It's heresy to 911 worshippers to say so, but the new Cayman S is suddenly the most beautiful car in Porsche's lineup. It's a Boxster coupe, basically a midengine two-seater with a fair amount of new body metal and interior appointments. But in reverse engineering a coupe from a roadster, Porsche managed to avoid both the slightly lumpy engine butt of the 911 and the too-symmetrical stance of the Boxster. The Cayman's high roofline swoops back and down between the gorgeous haunches of the rear fenders, and a walkabout reveals that the whole car is a fugue of aggressive curving lines. Start it up, and it sounds like a Porsche, too. Engine aficionados will detect a complex balance of high and low P-notes, especially in the 6,000rpm zone. To me it just sounded like 285 eager horses.
I drove the version with the Tiptronic transmission, which has steering-wheel-mounted shifting buttons that work whether you're in fully manual or "drive mode and I definitely prefer this to the equivalent system in the BMW M3; it's simpler and more intuitive. Although some might gag at the thought of what's basically a fancy automatic with manual override, the Tiptronic makes this one easy car to drive in the city.
With the engine mounted just behind the seats, this baby is balanced. I got the rear to drift as I cornered on some Appalachian backroads, but it was an oh-so-controlled slide, and the car stayed flat in the hardest turns. The brakes are awesome, as expected. There's a bit of hesitation if you floor it in drive at certain speeds, but you get used to downshifting with the buttons before accelerating, to remind the car who's in charge. You're not totally in charge, of course, even in M mode; this is a smart, complicated German car, with stability control if you get sloppy. The Tiptronic will downshift if you screech to a halt, and shift if you cross the red line. But for the most part, it gives you permission to drive hard if you don't act like an idiot.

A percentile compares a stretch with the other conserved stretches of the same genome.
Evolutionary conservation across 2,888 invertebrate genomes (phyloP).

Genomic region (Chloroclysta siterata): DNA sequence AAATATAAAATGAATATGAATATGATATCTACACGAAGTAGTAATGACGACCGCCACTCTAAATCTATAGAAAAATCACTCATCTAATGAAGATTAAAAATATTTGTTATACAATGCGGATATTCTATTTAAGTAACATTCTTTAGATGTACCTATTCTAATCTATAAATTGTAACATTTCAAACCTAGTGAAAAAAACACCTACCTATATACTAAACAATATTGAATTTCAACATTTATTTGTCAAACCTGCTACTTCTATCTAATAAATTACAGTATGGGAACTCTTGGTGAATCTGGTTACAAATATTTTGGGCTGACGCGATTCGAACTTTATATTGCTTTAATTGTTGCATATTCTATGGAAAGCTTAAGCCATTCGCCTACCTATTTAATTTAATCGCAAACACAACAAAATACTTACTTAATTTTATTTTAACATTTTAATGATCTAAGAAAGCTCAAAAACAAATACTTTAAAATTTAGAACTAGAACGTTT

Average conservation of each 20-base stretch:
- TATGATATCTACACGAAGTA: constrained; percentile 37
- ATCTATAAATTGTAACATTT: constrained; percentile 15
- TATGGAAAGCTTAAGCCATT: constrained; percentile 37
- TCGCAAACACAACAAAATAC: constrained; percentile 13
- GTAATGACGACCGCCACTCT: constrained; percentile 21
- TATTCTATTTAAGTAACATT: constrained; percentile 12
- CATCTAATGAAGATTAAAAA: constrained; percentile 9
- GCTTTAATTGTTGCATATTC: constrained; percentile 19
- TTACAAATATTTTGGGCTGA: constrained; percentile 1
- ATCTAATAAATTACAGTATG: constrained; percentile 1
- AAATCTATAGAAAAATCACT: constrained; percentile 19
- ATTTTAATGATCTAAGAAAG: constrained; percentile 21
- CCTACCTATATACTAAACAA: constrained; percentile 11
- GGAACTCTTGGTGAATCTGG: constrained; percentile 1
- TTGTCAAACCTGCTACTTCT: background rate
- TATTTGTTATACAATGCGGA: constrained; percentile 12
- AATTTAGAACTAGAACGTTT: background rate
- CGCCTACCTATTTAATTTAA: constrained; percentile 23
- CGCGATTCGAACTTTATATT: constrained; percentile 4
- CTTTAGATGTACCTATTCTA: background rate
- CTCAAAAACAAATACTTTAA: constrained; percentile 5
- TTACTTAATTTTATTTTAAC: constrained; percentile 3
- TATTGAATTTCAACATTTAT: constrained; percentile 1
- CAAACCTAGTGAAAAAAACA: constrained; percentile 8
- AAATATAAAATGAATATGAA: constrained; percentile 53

My only gripe is the use of some cheap materials inside. The seats and dash are Teutonically rigid, but there's a plate of cheesy silver plastic around the stereo and climate controls, and the whole recessed-cupholder apparatus-as finely engineered a contraption as a space shuttle´s Canadarm-feels like it would break into pieces sooner or later.
Small complaints, though. If you have 60-large for a car, I know how you should spend it.
Five amazing, clean technologies that will set us free, in this month's energy-focused issue. Also: how to build a better bomb detector, the robotic toys that are raising your children, a human catapult, the world's smallest arcade, and much more.